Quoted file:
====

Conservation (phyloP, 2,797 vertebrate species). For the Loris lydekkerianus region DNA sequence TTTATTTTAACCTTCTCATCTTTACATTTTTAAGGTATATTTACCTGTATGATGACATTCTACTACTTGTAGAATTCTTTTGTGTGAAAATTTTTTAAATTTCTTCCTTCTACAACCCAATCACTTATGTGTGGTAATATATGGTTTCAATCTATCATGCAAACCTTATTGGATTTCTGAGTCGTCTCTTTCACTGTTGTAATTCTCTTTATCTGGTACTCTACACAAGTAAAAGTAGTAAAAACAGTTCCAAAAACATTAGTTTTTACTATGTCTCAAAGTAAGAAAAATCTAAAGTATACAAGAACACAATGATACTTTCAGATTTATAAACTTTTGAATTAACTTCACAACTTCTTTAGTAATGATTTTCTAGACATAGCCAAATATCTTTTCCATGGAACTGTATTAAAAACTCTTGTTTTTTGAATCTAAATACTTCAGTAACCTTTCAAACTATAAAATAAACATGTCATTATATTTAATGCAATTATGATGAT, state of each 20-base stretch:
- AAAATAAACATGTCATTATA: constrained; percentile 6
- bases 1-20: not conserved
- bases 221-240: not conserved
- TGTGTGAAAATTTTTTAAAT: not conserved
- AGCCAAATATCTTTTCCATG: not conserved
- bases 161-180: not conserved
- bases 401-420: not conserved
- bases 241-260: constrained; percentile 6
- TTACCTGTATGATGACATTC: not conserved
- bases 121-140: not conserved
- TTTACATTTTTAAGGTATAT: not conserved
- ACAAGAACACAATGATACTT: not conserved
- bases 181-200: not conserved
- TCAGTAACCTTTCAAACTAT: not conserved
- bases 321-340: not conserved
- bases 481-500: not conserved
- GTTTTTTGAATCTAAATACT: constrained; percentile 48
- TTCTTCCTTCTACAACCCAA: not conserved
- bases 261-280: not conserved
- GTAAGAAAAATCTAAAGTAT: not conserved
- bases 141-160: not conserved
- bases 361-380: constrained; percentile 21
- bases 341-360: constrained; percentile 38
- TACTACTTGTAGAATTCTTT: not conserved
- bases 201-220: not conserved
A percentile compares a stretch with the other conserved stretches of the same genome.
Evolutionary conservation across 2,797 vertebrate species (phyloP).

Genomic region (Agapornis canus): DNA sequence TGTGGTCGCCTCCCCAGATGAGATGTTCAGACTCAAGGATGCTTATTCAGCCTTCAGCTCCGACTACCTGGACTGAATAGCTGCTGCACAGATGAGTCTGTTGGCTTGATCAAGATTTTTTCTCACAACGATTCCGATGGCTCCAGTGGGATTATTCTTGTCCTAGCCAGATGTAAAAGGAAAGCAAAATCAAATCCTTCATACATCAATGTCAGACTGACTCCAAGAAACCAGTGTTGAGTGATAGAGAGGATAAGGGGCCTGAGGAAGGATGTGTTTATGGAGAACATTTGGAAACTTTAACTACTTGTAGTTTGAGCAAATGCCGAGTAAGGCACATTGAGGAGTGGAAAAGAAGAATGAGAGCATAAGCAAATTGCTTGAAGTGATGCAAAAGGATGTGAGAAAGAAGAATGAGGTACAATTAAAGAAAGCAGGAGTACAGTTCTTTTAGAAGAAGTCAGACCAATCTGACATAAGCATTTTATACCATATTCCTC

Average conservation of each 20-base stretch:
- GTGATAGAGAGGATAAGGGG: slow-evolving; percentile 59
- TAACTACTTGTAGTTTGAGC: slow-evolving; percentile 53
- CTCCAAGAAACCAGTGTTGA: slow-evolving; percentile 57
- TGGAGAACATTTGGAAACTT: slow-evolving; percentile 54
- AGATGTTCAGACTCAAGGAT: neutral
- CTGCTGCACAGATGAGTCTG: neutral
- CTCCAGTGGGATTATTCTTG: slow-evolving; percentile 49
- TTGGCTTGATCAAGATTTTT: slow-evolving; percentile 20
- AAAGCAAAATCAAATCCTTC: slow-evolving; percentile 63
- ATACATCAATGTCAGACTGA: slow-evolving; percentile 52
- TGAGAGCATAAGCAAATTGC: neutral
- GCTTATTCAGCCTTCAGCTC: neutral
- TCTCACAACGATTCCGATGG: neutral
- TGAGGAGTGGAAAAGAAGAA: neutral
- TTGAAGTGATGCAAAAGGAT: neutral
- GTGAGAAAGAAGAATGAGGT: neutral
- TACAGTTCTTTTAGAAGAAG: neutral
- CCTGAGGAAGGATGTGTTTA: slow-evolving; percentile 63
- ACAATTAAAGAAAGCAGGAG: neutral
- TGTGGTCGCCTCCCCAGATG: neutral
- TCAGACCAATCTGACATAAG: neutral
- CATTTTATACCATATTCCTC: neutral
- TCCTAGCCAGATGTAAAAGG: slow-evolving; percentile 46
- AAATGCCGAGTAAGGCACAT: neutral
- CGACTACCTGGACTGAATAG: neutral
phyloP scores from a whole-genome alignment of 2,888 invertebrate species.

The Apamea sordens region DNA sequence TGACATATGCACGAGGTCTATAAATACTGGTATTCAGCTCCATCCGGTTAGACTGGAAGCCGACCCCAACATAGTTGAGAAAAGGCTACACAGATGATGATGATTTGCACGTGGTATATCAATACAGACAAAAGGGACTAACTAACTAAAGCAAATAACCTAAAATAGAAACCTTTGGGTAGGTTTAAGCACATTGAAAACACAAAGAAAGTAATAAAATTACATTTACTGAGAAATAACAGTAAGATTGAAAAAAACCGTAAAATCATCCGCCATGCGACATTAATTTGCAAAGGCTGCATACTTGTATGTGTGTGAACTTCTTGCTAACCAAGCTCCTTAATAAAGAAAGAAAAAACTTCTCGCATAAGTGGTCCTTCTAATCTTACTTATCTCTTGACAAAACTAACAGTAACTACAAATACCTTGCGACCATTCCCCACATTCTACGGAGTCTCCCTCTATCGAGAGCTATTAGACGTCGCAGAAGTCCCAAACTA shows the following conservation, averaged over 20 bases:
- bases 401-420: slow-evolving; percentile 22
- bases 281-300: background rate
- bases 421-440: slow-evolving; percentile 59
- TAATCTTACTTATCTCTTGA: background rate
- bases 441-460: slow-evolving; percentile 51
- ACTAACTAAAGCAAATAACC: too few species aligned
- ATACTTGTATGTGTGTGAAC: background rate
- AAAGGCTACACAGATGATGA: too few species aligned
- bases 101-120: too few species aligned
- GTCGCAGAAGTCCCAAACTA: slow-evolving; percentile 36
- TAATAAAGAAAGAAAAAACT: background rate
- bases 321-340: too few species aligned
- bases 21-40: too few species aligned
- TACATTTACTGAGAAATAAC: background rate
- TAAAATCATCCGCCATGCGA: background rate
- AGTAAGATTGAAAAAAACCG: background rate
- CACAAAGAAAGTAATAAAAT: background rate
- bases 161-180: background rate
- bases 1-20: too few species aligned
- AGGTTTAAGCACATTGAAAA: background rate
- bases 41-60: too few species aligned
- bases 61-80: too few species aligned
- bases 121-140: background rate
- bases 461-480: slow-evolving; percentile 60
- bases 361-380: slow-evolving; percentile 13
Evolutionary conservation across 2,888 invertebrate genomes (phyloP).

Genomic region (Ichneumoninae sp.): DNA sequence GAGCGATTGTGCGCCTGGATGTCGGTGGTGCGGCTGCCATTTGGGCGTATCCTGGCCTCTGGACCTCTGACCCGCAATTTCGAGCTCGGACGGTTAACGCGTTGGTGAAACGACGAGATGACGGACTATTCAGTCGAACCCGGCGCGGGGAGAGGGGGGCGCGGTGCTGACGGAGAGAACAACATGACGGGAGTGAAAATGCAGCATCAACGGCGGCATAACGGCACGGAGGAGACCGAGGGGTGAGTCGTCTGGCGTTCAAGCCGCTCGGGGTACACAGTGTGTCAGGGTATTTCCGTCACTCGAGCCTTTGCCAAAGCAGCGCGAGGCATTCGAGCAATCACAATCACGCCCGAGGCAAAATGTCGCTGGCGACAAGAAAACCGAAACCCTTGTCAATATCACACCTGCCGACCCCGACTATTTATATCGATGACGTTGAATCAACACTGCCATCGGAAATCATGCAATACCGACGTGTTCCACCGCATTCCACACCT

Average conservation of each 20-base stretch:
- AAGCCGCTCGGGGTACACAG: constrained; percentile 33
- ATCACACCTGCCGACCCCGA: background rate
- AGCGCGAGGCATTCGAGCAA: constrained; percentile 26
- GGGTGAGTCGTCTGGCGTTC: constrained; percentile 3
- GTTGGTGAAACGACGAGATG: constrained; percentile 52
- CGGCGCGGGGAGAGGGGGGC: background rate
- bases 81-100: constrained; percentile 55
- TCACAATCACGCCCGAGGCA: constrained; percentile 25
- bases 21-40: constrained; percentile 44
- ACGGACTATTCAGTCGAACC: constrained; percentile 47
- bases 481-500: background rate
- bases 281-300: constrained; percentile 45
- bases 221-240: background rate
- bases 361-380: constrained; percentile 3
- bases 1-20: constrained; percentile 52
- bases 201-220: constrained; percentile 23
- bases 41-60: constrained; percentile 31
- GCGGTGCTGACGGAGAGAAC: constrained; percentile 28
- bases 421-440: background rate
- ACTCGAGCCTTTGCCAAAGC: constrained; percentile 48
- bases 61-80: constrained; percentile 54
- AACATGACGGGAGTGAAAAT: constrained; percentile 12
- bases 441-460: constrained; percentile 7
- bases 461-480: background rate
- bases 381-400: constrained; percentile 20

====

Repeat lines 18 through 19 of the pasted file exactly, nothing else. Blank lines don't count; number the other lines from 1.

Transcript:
- GTTTTTTGAATCTAAATACT: constrained; percentile 48
- TTCTTCCTTCTACAACCCAA: not conserved